MLB

Preview: Rays look to get back on track vs. struggling White Sox

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TIME: Pregame coverage begins at 6:30 p.m.

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ST. PETERSBURG, Fla. -- Tuesday's series opener between the Tampa Bay Rays and the Chicago White Sox features two teams grateful to have a long-awaited day off on Monday.

The Rays, swept in three games at Seattle, and the White Sox, losers of five straight after a three-game sweep at Detroit, got a much-needed break and hope to show the benefits of that in a three-game set at Tropicana Field.

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"The only good thing is that we're getting out of here," Rays manager Kevin Cash said Sunday after his team's third straight loss by a combined score of 28-7. "This team, they beat us in every facet. They outpitched us, outhit us, outdefended us, outmanaged us, everything. We need to enjoy the off day and get back home."

The Rays are 29-30 while the White Sox (24-31) are tied for last place in the AL Central, struggling to get out of their own downward spiral.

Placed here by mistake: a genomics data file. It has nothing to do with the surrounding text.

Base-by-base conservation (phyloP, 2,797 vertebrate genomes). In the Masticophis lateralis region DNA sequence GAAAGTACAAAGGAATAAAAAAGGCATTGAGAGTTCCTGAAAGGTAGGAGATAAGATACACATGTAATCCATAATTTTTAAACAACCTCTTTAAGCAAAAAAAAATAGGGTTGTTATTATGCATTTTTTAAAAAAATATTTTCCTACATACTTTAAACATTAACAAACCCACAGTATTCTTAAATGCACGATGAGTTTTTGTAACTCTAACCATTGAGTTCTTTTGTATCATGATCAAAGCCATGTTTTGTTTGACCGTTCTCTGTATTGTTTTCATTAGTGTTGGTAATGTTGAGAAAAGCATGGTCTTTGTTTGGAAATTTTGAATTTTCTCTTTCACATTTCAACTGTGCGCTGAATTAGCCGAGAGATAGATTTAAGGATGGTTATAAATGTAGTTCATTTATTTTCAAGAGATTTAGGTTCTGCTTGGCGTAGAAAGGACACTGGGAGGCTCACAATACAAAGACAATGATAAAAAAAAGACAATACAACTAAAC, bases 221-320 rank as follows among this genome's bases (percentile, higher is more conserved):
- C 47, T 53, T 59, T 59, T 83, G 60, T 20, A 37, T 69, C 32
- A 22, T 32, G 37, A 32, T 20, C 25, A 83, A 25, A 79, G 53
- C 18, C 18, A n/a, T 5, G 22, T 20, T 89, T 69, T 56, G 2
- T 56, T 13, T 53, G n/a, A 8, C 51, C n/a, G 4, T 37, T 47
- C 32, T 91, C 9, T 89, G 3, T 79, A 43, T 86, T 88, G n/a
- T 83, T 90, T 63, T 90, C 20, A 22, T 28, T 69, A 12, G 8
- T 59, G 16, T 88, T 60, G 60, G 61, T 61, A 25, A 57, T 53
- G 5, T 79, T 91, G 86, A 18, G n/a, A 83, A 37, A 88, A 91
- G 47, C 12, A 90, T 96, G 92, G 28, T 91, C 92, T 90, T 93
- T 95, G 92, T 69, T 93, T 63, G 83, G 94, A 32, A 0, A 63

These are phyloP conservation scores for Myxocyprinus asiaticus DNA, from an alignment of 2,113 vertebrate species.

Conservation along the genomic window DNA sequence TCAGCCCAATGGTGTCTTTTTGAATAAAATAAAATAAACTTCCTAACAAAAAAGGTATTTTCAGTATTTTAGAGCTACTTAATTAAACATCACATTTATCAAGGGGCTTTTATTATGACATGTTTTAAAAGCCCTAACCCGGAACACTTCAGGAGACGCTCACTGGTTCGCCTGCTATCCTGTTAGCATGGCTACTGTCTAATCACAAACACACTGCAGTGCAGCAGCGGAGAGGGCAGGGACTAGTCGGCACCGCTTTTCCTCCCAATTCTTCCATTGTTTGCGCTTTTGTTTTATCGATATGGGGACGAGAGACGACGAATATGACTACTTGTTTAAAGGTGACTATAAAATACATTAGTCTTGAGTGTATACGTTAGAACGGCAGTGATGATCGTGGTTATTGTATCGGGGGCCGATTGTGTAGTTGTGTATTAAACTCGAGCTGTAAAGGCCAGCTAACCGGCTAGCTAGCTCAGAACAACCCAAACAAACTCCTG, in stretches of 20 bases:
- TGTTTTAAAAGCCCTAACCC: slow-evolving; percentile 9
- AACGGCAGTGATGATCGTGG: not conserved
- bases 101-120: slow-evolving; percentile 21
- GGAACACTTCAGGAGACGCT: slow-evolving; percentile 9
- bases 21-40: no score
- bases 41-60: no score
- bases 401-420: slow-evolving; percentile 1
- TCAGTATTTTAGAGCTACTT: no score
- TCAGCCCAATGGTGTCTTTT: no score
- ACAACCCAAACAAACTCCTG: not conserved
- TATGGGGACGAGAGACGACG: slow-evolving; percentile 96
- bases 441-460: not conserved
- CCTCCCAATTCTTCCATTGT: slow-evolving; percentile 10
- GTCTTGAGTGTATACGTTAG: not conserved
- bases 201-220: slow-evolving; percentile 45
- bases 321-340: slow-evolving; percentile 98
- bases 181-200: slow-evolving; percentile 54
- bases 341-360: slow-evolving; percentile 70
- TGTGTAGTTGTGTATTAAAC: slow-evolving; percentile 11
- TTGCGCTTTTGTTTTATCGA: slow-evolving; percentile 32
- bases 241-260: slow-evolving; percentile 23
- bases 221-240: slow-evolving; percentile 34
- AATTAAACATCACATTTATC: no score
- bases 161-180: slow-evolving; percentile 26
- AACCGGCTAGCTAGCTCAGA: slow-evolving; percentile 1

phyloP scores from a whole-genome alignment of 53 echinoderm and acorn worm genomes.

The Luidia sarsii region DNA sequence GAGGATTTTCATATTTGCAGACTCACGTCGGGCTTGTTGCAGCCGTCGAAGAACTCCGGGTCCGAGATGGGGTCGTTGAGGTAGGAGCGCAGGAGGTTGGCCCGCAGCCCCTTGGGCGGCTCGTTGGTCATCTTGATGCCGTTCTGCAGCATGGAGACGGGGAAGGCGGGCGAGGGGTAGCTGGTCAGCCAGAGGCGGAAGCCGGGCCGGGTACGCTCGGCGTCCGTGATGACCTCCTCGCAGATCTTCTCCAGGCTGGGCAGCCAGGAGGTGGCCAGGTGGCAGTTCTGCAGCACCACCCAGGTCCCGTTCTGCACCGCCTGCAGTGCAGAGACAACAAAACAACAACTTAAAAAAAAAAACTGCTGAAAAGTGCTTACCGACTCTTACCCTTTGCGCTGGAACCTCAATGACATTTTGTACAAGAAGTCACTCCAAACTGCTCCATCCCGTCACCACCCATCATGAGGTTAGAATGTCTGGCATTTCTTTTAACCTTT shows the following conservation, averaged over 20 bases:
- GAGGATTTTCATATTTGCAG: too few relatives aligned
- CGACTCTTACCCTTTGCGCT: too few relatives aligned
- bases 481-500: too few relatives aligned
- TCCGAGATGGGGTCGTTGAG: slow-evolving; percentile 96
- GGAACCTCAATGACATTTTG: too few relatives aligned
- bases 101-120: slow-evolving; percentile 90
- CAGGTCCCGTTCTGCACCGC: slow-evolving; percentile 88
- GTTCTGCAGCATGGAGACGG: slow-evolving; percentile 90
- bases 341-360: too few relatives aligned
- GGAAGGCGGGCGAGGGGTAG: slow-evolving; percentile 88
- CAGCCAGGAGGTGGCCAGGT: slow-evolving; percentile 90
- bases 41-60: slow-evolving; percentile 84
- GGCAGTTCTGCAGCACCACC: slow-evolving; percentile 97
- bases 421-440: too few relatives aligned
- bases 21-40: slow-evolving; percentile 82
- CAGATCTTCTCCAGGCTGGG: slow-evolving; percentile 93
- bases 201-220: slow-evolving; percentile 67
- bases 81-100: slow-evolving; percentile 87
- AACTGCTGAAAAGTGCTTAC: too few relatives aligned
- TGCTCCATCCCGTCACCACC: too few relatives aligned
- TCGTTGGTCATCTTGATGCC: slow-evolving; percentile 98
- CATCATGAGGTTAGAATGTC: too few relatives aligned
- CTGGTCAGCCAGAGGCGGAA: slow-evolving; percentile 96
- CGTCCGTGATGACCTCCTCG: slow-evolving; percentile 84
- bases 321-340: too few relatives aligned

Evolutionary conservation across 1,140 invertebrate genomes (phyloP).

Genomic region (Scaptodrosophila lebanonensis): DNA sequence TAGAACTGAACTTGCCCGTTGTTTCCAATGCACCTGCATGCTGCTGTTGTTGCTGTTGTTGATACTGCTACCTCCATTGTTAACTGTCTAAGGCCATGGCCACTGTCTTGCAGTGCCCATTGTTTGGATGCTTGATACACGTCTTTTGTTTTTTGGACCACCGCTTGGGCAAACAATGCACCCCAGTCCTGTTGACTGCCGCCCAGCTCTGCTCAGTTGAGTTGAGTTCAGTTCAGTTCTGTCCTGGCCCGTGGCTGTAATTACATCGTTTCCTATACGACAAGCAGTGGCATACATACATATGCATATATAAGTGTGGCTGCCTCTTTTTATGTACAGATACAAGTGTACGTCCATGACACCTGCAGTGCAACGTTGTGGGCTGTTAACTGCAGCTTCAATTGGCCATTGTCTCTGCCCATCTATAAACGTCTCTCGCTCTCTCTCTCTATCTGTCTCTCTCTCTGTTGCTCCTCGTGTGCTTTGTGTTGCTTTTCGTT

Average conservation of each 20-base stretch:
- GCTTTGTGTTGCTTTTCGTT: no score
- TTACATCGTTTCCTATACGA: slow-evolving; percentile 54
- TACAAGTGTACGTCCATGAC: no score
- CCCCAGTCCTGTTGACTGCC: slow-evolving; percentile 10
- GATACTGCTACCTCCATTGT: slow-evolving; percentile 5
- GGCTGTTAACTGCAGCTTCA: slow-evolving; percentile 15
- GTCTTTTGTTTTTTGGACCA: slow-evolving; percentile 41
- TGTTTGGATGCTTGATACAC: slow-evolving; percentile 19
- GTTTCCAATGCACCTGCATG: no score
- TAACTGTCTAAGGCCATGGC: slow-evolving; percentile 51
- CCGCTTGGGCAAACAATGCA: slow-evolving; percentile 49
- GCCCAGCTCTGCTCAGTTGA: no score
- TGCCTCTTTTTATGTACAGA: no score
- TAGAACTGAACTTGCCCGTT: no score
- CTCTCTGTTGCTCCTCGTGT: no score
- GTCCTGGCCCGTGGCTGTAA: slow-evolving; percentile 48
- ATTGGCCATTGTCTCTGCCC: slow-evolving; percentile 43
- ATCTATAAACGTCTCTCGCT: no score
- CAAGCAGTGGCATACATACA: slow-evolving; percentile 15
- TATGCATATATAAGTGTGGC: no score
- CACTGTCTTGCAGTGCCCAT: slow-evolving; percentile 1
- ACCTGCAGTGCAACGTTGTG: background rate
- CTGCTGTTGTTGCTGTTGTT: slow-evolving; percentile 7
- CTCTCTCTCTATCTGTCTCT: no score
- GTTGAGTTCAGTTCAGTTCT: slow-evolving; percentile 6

"All in all, I thought the guys were a little tired," White Sox manager Rick Renteria said. "Nonetheless, that's not an excuse for some of the mistakes that we made. … We're in a mode where we just lost a ballgame where we continued to battle. We weren't able to finish it off."

Chicago will try to get back on track with left-hander Jose Quintana, who is 2-7 with one of the highest ERAs in the AL at 5.60. He has been a .500 pitcher in the previous two seasons but has struggled to find any consistency on the mound in 2017.

Quintana has much better numbers in his career against the Rays with a 2.49 ERA since the start of 2014, including a 2.03 ERA at Tropicana Field. He'll go up against Rays right-hander Chris Archer (4-3, 3.74 ERA).

Archer has a career 3-0 record against the White Sox with a 4.11 ERA. Last year, as he sought to avoid the infamy of a 20-loss season, he won his final start of the campaign against the White Sox, scattering three runs in 6 2/3 innings.

Archer hasn't returned to the All-Star form he had in 2014-15 -- he had a combined 17 starts allowing three hits or less in those two seasons. Last year, he had just three such starts, and this year he has yet to give up less than four hits in 12 starts.

The Rays have had bright spots -- Corey Dickerson is a potential All-Star with a team-best .336 average, but that's a full 70 points higher than his next closest teammate. Logan Morrison is among the AL leaders with 16 home runs, but the team's biggest stars, Evan Longoria and Kevin Kiermaier, haven't been as sharp.

Coming off an off day could reset the Rays, and Cash will be hopeful to move away from all-around poor play in the series against the Mariners.

"We didn't catch the ball, we didn't hit and we definitely didn't pitch to our capabilities," he said. "When those three go south on you, it's going to be pretty difficult to try to win a ballgame."